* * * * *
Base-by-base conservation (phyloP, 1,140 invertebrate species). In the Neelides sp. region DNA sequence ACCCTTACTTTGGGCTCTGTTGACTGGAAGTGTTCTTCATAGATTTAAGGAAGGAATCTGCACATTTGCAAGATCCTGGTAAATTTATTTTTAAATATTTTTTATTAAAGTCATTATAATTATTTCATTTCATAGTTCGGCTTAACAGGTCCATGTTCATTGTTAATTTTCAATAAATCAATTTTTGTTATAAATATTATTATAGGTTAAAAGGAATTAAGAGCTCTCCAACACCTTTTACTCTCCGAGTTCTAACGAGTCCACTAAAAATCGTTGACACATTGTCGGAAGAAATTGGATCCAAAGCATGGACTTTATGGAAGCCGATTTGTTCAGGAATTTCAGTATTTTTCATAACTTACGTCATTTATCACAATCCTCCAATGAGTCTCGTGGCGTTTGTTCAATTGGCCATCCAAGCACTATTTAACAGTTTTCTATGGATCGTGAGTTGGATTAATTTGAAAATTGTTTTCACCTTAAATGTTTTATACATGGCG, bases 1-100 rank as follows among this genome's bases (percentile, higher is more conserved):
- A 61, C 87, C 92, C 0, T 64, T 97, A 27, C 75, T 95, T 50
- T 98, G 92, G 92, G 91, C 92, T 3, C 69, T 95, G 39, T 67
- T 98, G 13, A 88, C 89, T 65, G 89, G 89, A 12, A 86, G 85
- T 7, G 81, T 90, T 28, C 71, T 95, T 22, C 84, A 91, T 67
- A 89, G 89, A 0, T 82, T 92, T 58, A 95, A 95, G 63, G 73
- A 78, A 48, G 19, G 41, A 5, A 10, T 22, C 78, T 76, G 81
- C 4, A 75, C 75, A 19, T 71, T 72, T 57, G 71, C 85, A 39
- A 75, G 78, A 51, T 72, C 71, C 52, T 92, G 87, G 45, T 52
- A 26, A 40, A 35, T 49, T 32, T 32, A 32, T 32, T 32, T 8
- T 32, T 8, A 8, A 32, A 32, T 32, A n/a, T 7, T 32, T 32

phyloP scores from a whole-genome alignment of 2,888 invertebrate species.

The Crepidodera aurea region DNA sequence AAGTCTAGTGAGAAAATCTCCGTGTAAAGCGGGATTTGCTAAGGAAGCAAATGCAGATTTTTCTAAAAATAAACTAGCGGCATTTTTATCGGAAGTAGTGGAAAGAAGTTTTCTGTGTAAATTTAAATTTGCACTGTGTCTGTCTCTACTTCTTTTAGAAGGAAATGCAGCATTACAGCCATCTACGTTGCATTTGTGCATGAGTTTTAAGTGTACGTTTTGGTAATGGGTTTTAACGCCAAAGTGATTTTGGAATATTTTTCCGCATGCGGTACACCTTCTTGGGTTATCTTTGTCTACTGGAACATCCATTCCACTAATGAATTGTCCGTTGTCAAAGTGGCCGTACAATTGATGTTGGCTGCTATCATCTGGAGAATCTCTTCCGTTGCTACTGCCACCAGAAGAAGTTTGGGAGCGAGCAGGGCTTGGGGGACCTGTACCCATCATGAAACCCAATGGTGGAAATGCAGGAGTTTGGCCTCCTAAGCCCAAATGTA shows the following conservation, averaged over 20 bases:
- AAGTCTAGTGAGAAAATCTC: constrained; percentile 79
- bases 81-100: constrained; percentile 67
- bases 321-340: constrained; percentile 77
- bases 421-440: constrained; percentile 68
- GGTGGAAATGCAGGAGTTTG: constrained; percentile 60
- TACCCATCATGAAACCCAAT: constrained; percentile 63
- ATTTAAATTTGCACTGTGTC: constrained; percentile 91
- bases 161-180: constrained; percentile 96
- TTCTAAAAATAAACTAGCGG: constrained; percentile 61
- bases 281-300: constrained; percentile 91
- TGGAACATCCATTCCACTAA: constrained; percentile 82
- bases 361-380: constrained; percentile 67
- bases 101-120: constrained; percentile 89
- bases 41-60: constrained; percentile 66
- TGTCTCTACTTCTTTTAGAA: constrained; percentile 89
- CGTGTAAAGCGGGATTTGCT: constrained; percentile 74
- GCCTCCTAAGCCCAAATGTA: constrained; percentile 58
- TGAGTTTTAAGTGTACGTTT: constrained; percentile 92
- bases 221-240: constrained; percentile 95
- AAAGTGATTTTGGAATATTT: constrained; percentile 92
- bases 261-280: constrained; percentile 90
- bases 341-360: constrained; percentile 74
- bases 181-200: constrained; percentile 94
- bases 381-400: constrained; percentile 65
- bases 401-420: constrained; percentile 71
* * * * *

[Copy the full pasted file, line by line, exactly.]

Base-by-base conservation (phyloP, 1,140 invertebrate species). In the Neelides sp. region DNA sequence ACCCTTACTTTGGGCTCTGTTGACTGGAAGTGTTCTTCATAGATTTAAGGAAGGAATCTGCACATTTGCAAGATCCTGGTAAATTTATTTTTAAATATTTTTTATTAAAGTCATTATAATTATTTCATTTCATAGTTCGGCTTAACAGGTCCATGTTCATTGTTAATTTTCAATAAATCAATTTTTGTTATAAATATTATTATAGGTTAAAAGGAATTAAGAGCTCTCCAACACCTTTTACTCTCCGAGTTCTAACGAGTCCACTAAAAATCGTTGACACATTGTCGGAAGAAATTGGATCCAAAGCATGGACTTTATGGAAGCCGATTTGTTCAGGAATTTCAGTATTTTTCATAACTTACGTCATTTATCACAATCCTCCAATGAGTCTCGTGGCGTTTGTTCAATTGGCCATCCAAGCACTATTTAACAGTTTTCTATGGATCGTGAGTTGGATTAATTTGAAAATTGTTTTCACCTTAAATGTTTTATACATGGCG, bases 1-100 rank as follows among this genome's bases (percentile, higher is more conserved):
- A 61, C 87, C 92, C 0, T 64, T 97, A 27, C 75, T 95, T 50
- T 98, G 92, G 92, G 91, C 92, T 3, C 69, T 95, G 39, T 67
- T 98, G 13, A 88, C 89, T 65, G 89, G 89, A 12, A 86, G 85
- T 7, G 81, T 90, T 28, C 71, T 95, T 22, C 84, A 91, T 67
- A 89, G 89, A 0, T 82, T 92, T 58, A 95, A 95, G 63, G 73
- A 78, A 48, G 19, G 41, A 5, A 10, T 22, C 78, T 76, G 81
- C 4, A 75, C 75, A 19, T 71, T 72, T 57, G 71, C 85, A 39
- A 75, G 78, A 51, T 72, C 71, C 52, T 92, G 87, G 45, T 52
- A 26, A 40, A 35, T 49, T 32, T 32, A 32, T 32, T 32, T 8
- T 32, T 8, A 8, A 32, A 32, T 32, A n/a, T 7, T 32, T 32

phyloP scores from a whole-genome alignment of 2,888 invertebrate species.

The Crepidodera aurea region DNA sequence AAGTCTAGTGAGAAAATCTCCGTGTAAAGCGGGATTTGCTAAGGAAGCAAATGCAGATTTTTCTAAAAATAAACTAGCGGCATTTTTATCGGAAGTAGTGGAAAGAAGTTTTCTGTGTAAATTTAAATTTGCACTGTGTCTGTCTCTACTTCTTTTAGAAGGAAATGCAGCATTACAGCCATCTACGTTGCATTTGTGCATGAGTTTTAAGTGTACGTTTTGGTAATGGGTTTTAACGCCAAAGTGATTTTGGAATATTTTTCCGCATGCGGTACACCTTCTTGGGTTATCTTTGTCTACTGGAACATCCATTCCACTAATGAATTGTCCGTTGTCAAAGTGGCCGTACAATTGATGTTGGCTGCTATCATCTGGAGAATCTCTTCCGTTGCTACTGCCACCAGAAGAAGTTTGGGAGCGAGCAGGGCTTGGGGGACCTGTACCCATCATGAAACCCAATGGTGGAAATGCAGGAGTTTGGCCTCCTAAGCCCAAATGTA shows the following conservation, averaged over 20 bases:
- AAGTCTAGTGAGAAAATCTC: constrained; percentile 79
- bases 81-100: constrained; percentile 67
- bases 321-340: constrained; percentile 77
- bases 421-440: constrained; percentile 68
- GGTGGAAATGCAGGAGTTTG: constrained; percentile 60
- TACCCATCATGAAACCCAAT: constrained; percentile 63
- ATTTAAATTTGCACTGTGTC: constrained; percentile 91
- bases 161-180: constrained; percentile 96
- TTCTAAAAATAAACTAGCGG: constrained; percentile 61
- bases 281-300: constrained; percentile 91
- TGGAACATCCATTCCACTAA: constrained; percentile 82
- bases 361-380: constrained; percentile 67
- bases 101-120: constrained; percentile 89
- bases 41-60: constrained; percentile 66
- TGTCTCTACTTCTTTTAGAA: constrained; percentile 89
- CGTGTAAAGCGGGATTTGCT: constrained; percentile 74
- GCCTCCTAAGCCCAAATGTA: constrained; percentile 58
- TGAGTTTTAAGTGTACGTTT: constrained; percentile 92
- bases 221-240: constrained; percentile 95
- AAAGTGATTTTGGAATATTT: constrained; percentile 92
- bases 261-280: constrained; percentile 90
- bases 341-360: constrained; percentile 74
- bases 181-200: constrained; percentile 94
- bases 381-400: constrained; percentile 65
- bases 401-420: constrained; percentile 71